And that one moment is so incredibly powerful not because of what happened, but because of what it represents. Voldemort’s entire character is defined by his disgust of everything normal and common about himself. He hates his own name and creates an alias. He plays up his wizard ancestry. He collects relics of famous wizards. He makes more Horcruxes than anyone ever has, because he is the greatest wizard to ever live…and yet, he dies like any other man. He just falls over, and that’s the end of it, killed by his own inability to admit that maybe there was a kind of magic of which he knew nothing, and condemned to a fate worse than death by his inability to feel any remorse.

The scene is strengthened further by the fact that no other fights are going at the time, and that everyone in the Great Hall is watching. Earlier, Voldemort had killed Harry in the Forest, away from any prying eyes but his closest Death Eaters. Harry, conversely, kills Voldemort in full sight of everyone, good guys and bad guys alike. A mirror that, one last time, shows the ultimate differences between Harry and Voldemort.

The movie, of course, ruins all of this by making it an epic showdown and having Voldemort disintegrate into ashes, destroying all the low-key symbolism and power in the scene. Yes, it looks cooler, but it completely misses the point of what that scene represented.

And now, after a lot of rambling, I’ve finally arrived at the actual point of this post. As you’ve seen, I often favor straightforward and clear over artistic and obtuse. This is true even in books. But, when straightforward and artistic mix in a subtle way, as they do in Deathly Hallows, I tend to love the resulting combination more than either of its parts.

I mostly try to write simple and straightforward myself, but I do like adding some subtle symbolism in my work as well. From time to time, though, it’s a lot of fun to go fully pretentious, and write something that’s just purely artistic. Heavy on the purple prose, accentuating things that have no business being accentuated, being very floaty in the narration because all that really matters is evoking one specific emotion…in myself.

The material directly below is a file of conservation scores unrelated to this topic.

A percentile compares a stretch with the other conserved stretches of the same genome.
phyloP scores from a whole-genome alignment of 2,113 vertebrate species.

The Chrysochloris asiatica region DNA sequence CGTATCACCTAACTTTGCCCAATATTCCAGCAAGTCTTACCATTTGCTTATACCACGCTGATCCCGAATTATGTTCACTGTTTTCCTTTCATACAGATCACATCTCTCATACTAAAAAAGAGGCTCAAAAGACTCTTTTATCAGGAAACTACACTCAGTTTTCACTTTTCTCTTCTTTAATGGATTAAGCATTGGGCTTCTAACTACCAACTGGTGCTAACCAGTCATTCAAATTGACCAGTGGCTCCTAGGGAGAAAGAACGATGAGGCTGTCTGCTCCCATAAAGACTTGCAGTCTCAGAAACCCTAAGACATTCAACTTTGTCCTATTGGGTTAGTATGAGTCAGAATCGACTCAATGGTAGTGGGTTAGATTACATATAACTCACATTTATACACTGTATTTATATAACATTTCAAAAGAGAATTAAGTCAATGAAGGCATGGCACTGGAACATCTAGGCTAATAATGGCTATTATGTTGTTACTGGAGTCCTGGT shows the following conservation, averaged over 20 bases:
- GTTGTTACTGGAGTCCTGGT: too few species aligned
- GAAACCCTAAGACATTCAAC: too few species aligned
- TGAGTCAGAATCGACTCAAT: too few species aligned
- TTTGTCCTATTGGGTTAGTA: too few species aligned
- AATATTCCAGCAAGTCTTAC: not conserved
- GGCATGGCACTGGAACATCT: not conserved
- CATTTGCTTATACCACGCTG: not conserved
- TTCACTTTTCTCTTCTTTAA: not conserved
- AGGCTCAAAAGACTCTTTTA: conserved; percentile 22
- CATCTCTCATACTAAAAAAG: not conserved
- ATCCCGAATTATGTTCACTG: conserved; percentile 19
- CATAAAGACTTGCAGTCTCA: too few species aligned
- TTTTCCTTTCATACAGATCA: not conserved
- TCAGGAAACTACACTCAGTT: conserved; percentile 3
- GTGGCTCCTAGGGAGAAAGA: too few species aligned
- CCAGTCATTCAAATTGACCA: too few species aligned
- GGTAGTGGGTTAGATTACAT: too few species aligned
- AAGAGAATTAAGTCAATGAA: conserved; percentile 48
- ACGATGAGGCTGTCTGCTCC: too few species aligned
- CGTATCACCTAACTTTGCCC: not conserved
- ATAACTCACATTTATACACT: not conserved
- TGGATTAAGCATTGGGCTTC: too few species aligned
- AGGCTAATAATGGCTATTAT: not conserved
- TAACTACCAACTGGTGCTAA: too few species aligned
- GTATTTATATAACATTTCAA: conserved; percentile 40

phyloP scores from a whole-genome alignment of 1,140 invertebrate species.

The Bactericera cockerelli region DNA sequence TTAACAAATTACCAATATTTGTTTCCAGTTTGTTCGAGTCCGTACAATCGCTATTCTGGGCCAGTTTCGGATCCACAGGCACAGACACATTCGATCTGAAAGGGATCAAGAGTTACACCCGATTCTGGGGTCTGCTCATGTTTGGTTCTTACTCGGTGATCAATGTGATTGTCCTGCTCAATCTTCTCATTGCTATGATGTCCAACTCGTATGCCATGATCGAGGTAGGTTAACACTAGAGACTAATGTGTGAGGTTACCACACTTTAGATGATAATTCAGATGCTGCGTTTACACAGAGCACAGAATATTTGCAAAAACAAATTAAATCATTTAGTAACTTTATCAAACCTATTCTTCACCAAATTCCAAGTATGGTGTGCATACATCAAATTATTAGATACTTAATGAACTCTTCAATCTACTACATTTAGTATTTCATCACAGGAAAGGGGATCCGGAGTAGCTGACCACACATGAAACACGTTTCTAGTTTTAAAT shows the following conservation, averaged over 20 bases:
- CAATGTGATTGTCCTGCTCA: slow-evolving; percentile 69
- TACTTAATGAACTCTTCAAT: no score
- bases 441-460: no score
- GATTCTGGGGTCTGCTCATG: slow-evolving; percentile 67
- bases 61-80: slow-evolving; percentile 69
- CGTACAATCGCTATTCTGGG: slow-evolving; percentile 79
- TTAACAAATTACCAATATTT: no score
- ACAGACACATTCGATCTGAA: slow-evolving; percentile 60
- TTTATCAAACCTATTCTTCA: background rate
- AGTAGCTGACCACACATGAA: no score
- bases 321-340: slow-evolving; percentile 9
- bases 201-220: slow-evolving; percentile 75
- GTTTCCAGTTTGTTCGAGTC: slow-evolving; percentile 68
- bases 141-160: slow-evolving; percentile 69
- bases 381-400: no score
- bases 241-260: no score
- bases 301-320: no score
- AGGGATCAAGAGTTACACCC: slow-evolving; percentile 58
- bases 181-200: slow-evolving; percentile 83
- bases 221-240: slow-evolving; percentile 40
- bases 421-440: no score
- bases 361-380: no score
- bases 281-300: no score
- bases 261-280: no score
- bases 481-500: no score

That is the big problem with being artistic to the max. It’s artistry that comes from the deepest core of your being. It translates something ephemeral, something ethereal, into something concrete, something meant to last. And the thing is, it works. The one who made that artwork, be it a painting, piece of music, or work of literature, will be able to perfectly recall the mental images and emotions they felt at the time they created it…but no one else can.

No one else can understand such a work in the way it was truly meant to be understood, because they didn’t make it. I recently read a short story that seemed to be just such a story. Clearly based on personal experiences, meaning the descriptions are vivid, but not meant for me, or anyone else. I inferred that it was something like that because it reminded me a lot of something I wrote myself, ages ago. Anyone else reading that bit, which is only around half a page long, would just look at it and think it’s a mildly pretentious description of a spring evening. When I look at it, it evokes the exact same images and feelings it did when I wrote it.

And I think that this is my problem with a lot of artworks in museums, or specific pieces of music. They were made by people expressing their own emotions in ways that made sense to them, but those emotions can only ever work for them. The hottest take I have in this entire rant is this: I think that anyone who claims to ‘get’ certain artworks (like the Broadway Boogie Woogie) is talking out of their ass. No one except Mondriaan gets that work. Oh, it can certainly inspire you, give you associations of your own you can work with, but you can never understand it, even if the reasoning behind the piece is written right next to it on the wall, which in a museum it most likely will be.